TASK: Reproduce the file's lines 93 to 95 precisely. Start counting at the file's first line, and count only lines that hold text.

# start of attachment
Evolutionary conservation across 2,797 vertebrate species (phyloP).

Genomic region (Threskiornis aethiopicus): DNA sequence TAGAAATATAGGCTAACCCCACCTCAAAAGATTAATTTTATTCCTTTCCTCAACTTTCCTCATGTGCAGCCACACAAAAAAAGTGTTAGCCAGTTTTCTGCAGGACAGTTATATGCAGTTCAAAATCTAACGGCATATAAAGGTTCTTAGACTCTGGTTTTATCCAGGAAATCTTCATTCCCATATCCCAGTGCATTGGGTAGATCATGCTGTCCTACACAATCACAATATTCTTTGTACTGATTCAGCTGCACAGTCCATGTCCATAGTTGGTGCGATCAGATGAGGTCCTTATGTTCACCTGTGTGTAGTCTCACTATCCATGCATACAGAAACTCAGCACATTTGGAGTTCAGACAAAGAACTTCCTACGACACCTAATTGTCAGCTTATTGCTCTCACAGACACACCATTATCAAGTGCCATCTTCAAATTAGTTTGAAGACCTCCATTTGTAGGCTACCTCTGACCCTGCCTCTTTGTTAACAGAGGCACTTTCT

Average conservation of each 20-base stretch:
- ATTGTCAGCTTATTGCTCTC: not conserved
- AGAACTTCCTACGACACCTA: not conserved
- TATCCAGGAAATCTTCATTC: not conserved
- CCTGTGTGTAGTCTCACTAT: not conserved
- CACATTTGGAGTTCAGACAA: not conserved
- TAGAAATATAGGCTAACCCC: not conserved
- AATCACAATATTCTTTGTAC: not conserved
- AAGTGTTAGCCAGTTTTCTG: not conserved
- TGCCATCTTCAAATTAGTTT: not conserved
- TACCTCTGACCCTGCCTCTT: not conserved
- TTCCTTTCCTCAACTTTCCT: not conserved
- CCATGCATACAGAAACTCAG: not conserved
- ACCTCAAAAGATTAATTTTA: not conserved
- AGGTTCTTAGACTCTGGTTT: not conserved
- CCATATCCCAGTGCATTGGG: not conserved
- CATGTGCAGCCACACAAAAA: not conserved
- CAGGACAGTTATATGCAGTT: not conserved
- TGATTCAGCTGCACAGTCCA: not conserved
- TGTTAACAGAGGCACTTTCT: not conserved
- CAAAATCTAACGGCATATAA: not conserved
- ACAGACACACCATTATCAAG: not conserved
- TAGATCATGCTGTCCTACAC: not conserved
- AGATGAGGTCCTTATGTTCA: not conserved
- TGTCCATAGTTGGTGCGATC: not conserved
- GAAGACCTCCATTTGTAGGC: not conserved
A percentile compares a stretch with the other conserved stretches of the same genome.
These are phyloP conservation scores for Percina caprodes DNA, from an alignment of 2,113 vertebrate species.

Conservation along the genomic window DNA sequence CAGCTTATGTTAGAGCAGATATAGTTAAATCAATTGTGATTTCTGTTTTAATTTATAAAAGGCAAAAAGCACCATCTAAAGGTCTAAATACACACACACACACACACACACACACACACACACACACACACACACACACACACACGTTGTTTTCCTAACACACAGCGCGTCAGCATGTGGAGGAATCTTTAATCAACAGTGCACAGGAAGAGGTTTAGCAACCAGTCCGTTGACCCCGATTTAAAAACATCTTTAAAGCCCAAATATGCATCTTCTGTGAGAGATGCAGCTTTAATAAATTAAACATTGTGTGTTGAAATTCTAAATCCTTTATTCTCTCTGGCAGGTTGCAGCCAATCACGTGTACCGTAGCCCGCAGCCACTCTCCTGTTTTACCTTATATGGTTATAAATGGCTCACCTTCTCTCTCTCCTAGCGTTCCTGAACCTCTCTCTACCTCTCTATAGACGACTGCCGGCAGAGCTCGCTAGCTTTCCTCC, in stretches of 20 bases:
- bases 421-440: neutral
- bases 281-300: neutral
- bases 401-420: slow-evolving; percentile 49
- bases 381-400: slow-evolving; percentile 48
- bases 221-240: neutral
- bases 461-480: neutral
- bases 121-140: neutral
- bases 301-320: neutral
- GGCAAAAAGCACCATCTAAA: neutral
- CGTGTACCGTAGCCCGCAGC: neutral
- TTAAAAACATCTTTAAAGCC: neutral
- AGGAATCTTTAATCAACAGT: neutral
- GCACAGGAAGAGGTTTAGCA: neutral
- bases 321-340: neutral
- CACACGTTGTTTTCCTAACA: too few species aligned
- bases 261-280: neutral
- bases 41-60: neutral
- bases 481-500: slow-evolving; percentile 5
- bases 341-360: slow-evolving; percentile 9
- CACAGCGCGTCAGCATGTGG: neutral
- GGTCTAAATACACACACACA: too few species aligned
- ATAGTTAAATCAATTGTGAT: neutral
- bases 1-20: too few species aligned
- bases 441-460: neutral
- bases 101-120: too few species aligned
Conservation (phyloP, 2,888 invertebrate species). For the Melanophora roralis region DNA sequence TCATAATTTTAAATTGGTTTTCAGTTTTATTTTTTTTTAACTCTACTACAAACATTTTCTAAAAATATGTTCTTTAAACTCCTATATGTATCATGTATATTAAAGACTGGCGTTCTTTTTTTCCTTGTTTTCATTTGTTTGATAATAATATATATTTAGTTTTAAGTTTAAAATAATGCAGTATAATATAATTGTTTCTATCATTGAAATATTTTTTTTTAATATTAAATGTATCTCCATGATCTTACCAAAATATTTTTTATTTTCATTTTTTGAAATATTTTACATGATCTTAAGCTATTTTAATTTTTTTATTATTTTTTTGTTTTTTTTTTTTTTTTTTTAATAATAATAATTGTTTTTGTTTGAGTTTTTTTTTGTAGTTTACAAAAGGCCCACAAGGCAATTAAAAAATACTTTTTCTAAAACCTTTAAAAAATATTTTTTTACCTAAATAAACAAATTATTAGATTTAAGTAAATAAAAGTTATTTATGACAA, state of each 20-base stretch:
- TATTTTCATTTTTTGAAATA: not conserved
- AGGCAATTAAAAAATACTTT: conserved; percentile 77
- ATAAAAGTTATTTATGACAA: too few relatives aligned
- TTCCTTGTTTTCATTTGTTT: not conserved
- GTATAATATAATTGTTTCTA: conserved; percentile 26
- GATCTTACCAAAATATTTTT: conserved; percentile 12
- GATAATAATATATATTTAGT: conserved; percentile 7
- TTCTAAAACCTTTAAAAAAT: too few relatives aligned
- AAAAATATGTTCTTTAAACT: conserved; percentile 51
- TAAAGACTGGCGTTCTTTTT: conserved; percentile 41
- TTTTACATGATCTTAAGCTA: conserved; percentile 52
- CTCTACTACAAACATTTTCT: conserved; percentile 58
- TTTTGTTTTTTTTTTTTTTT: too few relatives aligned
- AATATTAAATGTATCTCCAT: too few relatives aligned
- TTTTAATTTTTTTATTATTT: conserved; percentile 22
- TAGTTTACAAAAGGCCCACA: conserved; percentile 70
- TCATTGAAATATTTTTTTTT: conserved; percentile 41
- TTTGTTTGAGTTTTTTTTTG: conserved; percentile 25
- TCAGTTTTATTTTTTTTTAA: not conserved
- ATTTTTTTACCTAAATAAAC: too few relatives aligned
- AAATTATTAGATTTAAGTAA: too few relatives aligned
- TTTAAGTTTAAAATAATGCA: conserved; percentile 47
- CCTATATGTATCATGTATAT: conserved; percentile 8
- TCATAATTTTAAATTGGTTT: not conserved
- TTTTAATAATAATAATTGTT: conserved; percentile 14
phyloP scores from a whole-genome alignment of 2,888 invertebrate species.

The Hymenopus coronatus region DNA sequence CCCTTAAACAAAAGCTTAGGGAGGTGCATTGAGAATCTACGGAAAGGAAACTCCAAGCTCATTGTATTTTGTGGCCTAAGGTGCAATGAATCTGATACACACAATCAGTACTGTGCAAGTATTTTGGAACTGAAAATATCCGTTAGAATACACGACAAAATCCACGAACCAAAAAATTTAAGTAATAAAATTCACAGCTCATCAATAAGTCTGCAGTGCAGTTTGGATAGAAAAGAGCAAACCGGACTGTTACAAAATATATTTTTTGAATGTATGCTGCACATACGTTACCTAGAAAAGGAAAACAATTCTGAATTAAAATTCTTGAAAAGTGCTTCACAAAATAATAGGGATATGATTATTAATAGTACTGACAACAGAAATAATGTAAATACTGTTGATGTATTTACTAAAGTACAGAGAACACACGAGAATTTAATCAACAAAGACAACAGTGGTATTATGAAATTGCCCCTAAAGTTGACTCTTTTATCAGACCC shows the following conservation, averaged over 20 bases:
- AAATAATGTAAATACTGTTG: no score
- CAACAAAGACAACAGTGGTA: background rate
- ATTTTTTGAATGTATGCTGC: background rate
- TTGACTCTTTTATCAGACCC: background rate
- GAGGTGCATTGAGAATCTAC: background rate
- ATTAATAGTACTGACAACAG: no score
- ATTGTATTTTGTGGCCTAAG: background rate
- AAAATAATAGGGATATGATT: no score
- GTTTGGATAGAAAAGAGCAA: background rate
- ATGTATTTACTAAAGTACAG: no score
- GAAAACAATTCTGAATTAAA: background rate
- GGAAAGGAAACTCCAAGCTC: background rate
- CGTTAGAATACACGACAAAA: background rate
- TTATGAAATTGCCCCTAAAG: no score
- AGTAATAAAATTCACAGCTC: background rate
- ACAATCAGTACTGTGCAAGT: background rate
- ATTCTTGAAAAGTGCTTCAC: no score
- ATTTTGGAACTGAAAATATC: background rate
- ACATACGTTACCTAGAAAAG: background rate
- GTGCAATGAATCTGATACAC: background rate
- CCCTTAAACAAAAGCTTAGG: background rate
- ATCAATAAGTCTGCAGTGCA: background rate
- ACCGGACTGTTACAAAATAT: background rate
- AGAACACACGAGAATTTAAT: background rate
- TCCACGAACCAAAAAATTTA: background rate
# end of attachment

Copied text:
- GTTTGGATAGAAAAGAGCAA: background rate
- ATGTATTTACTAAAGTACAG: no score
- GAAAACAATTCTGAATTAAA: background rate